1. Are you Jerry Heller?

  13. hahaha to the guy above.i kind of agree with the Daz production shit... Dre is like the Andy Warhol of hiphop. Gets others to donate beats, then he just spices them up or cleans them up and signs his name on it.

    Cold 187um? I think he still goes by Cold 187um....He has ALWAYS been also known as Hutch, but I just bought ATL's last album not long ago, and he was still 187um on that album cover...

    And yeah, for the record, I think Battlecat and Shock G were playing with G Funk before Dre was. He didn't even perfect it. I think Regulate was the best showcase for that lathered down pimped out funk sound.

  14. BTW, The Roach is funny as shti if you are a Funkadelic fan, as they remake the "P-Funk (Wants To Get Funked Up)" almost to a tee... a nice homage.

    A Nigga With a Gun was dope! I loved the bass on this, and then I was surprised as fuck to hear the same bass on aa Beatie Boys track... hmm.. what was that song called? "Pass The Mic" (and I will put a P.S. on that there is a emix to this track that is fuckin bananas)

  15. All in all, your review is ok Max. Except your comment about "A nigga wit a gun". This song provides the most explosive beat on the album! The only track here which is boring and makes you push the skip button is "Lil ghetto boy": too slow and with a ridiculous ragga singing chorus.

    Yes, Bushwyck Bill appears on the intro of "Stranded on Death Row" and on the "Dre Day" video. Both is a good fact, listening him on a track and watching him on screen bullshitting around. But participating on a video, which is dissing Eazy-E, well... means thumbs down for him!

    The "Chronic outro" isn't a bad way to finish an album. The only minus here is that it's too long. And it's interessting that Ice Cube uses the same sample to finish his Predator album on his last song "Say hi to the bad guy". I don't think that it's a coinsidence.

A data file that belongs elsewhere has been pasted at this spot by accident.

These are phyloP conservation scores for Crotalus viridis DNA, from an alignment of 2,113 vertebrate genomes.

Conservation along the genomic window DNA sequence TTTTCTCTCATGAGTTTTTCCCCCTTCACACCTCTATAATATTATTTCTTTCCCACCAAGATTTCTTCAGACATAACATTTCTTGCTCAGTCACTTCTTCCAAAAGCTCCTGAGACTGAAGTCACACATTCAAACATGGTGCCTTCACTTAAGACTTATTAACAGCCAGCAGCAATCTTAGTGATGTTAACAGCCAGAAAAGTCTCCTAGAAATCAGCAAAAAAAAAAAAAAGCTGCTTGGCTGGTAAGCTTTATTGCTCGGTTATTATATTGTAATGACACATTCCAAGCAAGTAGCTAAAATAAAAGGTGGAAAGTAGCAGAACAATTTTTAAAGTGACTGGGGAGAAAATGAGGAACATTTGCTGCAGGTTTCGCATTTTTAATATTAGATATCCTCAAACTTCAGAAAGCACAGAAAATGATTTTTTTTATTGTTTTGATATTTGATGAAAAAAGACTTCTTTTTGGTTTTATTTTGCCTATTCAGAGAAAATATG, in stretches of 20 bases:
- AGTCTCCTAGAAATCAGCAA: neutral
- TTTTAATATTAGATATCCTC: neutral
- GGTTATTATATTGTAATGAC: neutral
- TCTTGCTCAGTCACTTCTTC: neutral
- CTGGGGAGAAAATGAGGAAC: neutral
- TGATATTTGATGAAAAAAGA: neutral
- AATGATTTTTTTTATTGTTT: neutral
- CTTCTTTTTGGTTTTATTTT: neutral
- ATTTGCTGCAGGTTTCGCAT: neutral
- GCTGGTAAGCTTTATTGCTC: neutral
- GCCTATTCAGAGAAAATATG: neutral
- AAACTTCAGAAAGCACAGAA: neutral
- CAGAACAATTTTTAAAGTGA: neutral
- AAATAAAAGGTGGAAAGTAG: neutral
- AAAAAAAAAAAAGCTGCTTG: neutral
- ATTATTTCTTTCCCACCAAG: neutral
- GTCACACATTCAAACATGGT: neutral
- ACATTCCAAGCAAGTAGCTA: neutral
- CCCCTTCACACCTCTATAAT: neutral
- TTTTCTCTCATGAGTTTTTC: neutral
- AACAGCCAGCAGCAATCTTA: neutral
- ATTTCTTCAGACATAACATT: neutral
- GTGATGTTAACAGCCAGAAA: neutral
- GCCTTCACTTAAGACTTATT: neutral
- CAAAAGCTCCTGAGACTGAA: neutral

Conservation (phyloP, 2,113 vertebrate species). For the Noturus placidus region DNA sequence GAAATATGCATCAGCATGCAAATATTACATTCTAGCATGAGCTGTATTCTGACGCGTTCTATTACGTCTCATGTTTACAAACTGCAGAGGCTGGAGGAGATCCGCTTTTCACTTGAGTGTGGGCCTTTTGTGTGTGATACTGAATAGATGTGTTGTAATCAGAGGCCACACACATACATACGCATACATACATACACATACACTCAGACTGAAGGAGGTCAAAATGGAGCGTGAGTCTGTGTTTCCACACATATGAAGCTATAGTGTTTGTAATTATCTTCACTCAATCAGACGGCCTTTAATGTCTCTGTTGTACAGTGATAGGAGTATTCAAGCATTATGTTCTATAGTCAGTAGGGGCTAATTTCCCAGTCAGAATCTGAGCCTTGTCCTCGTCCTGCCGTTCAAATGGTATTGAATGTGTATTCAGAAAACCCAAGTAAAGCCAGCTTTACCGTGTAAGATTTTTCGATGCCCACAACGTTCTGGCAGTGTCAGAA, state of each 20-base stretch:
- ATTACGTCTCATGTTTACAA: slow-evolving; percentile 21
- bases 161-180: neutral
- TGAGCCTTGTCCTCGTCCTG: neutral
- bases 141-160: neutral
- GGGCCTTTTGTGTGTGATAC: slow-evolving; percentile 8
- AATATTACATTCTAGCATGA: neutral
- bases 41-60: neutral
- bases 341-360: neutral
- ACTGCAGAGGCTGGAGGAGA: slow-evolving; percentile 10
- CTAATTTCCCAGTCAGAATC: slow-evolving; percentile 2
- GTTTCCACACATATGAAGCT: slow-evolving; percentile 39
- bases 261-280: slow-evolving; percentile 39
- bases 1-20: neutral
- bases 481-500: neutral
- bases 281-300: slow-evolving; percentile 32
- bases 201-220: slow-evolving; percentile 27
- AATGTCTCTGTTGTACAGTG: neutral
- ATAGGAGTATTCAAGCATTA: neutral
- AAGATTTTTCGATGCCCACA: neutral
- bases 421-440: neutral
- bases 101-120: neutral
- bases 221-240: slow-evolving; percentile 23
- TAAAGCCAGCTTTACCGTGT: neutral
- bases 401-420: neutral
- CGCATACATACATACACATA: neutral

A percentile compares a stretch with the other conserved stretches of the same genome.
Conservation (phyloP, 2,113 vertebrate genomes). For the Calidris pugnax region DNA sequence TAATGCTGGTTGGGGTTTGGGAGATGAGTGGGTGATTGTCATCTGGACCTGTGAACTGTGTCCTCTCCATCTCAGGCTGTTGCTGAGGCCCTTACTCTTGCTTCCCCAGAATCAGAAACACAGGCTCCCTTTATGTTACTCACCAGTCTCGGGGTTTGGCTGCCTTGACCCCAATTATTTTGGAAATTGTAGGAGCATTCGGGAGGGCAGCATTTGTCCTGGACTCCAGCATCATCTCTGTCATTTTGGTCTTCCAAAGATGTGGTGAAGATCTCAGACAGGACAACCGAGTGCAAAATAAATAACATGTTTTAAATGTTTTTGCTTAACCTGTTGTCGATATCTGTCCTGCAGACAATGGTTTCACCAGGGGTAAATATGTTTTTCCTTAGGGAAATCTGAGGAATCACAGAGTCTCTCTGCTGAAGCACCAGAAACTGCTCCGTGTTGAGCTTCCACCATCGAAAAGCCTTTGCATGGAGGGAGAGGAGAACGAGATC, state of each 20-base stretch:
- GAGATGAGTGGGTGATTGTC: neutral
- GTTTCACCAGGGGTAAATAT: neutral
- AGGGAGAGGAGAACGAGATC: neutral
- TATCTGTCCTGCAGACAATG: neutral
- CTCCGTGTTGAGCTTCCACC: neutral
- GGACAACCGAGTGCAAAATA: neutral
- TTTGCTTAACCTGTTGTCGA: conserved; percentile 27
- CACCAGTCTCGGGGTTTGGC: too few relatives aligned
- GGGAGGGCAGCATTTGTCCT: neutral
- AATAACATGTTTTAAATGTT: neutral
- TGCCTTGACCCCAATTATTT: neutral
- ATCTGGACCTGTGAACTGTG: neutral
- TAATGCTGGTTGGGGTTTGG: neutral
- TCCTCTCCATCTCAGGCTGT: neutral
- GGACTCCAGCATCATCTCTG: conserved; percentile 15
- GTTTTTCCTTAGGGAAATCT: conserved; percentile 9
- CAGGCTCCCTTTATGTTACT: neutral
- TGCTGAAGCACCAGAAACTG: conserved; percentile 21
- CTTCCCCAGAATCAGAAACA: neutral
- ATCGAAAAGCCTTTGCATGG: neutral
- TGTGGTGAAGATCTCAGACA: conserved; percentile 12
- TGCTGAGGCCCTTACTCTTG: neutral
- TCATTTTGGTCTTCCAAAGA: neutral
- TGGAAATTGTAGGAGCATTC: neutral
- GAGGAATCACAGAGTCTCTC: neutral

16. the most felonious vocalist in the wide world of showbusinessJanuary 08, 2009

    Happy New Year! I've been looking forward to this review since you started saying it was coming soon back in the middle '07. That statement and the fact that you reviewed Eazy-E's 5150 EP seem to contradict your claims that you're just getting to the review now because you always wanted to review the N.W.A. discography in chronological (Chronic-ological?) order. The more likely explanation is that Dre's procrastinating, perfectionist nature infected you and this review. Hey, it is a big one. The important thing is that you did it justice. I'll just assume you were being sarcastic about #8. That shit was like Deep Cover 2 and even inspired a part of Chris Rock's latest HBO standup special Kill The Messenger.

    I'd also like to mention that I don't find Dre's verse on "Deez Nuuuts" especially lacking. It sounds like several other Snoop-written verses on this album. Simplistic, heavy on spelling and delivered in a manner much too threatening to suit the lyrics. Dr. Dre has always had a tendency to come off like Teddy Pendergrass as described by Eddie Murphy in Raw or Delirious, sounding mad as fuck regardless of whether or not the lyrics call for it. Other than Kurupt, most of the rhymes from the non- singles don't hold up too well but this is obviously an essential album.